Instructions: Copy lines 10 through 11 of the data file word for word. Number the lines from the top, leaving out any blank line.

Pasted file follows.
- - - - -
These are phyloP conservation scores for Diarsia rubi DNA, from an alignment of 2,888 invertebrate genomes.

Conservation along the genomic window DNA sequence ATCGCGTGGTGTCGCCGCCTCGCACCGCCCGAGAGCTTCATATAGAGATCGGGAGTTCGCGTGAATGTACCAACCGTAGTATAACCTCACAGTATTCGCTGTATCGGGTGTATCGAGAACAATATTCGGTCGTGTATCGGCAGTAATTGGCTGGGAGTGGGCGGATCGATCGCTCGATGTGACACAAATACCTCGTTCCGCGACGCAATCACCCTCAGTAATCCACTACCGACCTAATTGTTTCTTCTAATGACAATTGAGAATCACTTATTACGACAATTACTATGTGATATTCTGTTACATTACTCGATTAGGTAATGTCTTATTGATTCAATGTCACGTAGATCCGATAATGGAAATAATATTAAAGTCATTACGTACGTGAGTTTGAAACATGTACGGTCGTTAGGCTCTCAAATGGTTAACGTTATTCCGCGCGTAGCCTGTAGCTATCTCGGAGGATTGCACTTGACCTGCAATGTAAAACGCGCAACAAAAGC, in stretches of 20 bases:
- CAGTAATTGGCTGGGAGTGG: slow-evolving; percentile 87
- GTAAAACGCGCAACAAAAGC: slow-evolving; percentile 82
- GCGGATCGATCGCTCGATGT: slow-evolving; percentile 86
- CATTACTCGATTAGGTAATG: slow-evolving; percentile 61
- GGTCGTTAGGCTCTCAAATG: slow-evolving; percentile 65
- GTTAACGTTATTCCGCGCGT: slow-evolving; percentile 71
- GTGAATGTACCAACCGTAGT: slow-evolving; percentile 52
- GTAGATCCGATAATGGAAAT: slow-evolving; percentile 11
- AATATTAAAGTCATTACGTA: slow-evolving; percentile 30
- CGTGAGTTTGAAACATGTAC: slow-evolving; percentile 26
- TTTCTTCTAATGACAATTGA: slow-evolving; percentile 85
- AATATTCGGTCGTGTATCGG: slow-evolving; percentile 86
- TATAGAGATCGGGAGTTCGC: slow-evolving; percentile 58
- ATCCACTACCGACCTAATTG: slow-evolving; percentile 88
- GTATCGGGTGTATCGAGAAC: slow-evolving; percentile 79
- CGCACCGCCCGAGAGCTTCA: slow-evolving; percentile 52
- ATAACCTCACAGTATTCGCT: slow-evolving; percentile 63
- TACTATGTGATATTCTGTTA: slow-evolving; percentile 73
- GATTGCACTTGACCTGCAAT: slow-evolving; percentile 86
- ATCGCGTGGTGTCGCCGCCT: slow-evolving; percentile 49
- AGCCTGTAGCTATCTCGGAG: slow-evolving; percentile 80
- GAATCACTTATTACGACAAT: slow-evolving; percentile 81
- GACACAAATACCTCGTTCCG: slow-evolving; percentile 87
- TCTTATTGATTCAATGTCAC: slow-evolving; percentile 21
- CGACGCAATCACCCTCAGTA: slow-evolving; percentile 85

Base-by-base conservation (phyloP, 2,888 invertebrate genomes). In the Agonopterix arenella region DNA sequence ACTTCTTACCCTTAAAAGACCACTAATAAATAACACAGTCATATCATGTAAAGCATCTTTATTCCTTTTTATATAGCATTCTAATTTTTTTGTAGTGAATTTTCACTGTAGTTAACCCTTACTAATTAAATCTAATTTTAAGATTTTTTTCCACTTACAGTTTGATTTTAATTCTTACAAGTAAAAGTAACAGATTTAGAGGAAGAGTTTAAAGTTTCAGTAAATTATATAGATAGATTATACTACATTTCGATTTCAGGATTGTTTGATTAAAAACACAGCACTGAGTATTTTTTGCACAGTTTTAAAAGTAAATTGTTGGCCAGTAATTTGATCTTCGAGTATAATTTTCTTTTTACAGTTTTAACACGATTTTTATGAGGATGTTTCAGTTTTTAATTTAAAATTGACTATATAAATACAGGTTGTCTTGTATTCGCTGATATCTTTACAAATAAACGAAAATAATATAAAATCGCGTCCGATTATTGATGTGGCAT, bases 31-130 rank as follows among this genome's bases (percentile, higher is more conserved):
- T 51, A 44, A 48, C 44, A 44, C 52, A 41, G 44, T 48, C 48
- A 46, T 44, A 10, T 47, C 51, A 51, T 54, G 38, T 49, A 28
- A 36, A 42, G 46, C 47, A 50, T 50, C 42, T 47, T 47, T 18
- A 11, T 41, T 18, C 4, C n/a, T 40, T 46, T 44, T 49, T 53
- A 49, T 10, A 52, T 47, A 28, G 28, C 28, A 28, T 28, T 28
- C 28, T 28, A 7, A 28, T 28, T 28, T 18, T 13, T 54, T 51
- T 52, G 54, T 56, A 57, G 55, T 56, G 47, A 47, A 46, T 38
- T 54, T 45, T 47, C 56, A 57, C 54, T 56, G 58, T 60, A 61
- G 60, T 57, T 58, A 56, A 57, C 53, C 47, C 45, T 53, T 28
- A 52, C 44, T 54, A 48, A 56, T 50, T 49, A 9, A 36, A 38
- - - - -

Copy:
- GTAGATCCGATAATGGAAAT: slow-evolving; percentile 11
- AATATTAAAGTCATTACGTA: slow-evolving; percentile 30